Titirangi is unique in the world. A natural suburban environment on the very edge of a large city. It wasn’t always this way.
The Waitākere Ranges have a rich Māori history and are of great cultural significance to Māori. Local iwi Te Kawerau a Maki and Ngāti Whatua hold mana whenua over the area.
European settlement in the Titirangi area started in the 1830’s. Over the following decades, the land was at times burned, logged and turned to pasture for crops and farming. Even wine making was once attempted on some of the southern slopes.
But perhaps fortunately South Titirangi wasn’t suitable for farming and in the recent past focus has shifted to regeneration and biodiversity: letting nature reclaim the slopes around the established homes and developed spaces, and then later a move to protecting and enhancing it, bringing the area much closer to its original state and establishing habitats for populations of birds, and even fish life in our streams and waterways.
The Waitākere Ranges Heritage Area
In 2008, the Waitākere Ranges Heritage Act was introduced and 27,700ha of public and private land including the Waitākere Ranges, foothills and coastal areas were incorporated within the heritage area. The Act recognises the significance of the Waitākere Ranges Heritage Area and promotes the protection and enhancement of its heritage features. The heritage features (section 7 of the Act) include terrestrial and aquatic ecosystems and the different natural landforms and landscapes of the heritage area.
Living in Titirangi you are likely to notice an emphasis on the preservation and protection of native bush, that stems, in large part, from the existence of this legislation, but also from a desire amongst many people who live here to protect and nurture Titirangi’s natural environment.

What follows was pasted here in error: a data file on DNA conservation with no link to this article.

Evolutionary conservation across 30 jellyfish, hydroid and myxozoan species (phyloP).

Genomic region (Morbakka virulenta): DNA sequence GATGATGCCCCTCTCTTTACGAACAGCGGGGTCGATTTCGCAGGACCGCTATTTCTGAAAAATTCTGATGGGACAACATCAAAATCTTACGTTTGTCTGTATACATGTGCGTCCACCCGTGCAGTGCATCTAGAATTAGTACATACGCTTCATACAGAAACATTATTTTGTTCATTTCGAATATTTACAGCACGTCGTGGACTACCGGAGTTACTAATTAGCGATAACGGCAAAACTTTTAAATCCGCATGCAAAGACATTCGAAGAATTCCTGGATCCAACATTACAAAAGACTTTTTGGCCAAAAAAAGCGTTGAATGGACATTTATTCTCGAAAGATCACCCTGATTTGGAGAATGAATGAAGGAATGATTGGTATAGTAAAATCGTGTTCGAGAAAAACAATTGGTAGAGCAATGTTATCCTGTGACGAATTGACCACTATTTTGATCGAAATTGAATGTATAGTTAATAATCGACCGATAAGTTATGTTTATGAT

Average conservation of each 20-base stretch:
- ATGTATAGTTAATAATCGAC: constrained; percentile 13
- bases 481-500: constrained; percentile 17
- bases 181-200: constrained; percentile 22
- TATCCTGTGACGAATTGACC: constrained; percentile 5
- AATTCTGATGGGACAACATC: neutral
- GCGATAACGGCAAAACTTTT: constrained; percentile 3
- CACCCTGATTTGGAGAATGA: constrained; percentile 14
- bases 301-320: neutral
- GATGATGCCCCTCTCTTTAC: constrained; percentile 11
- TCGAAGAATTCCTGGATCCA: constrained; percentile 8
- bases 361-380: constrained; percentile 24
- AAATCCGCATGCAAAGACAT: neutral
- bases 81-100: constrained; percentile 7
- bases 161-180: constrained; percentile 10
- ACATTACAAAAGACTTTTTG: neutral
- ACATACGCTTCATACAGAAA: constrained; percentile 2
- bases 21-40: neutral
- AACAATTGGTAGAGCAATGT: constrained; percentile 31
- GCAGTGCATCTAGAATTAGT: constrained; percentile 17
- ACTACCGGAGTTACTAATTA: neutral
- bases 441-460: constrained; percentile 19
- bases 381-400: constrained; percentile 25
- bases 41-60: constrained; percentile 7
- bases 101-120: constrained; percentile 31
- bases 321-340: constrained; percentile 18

Living in nature: A privilege and a responsibility
There are many reasons that we might decide to live in the Waitākere Ranges. Proximity to a more natural world is high on the list. Just as it’s a privilege to live here, it’s important to understand the responsibilities that come with living in a natural area.
Every small step we take contributes to the improvement of our native environment.
In practical terms, this can include how we subdivide and develop our land, finding ways to retain trees instead of cutting them down, respecting Kauri Dieback protocols, preventing invasive weeds that can kill the bush from becoming established or spreading, and participating in animal pest control programmes on your property.
Making your home in the Waitākere Ranges
These pages were created with support of the Waitākere Ranges Local Board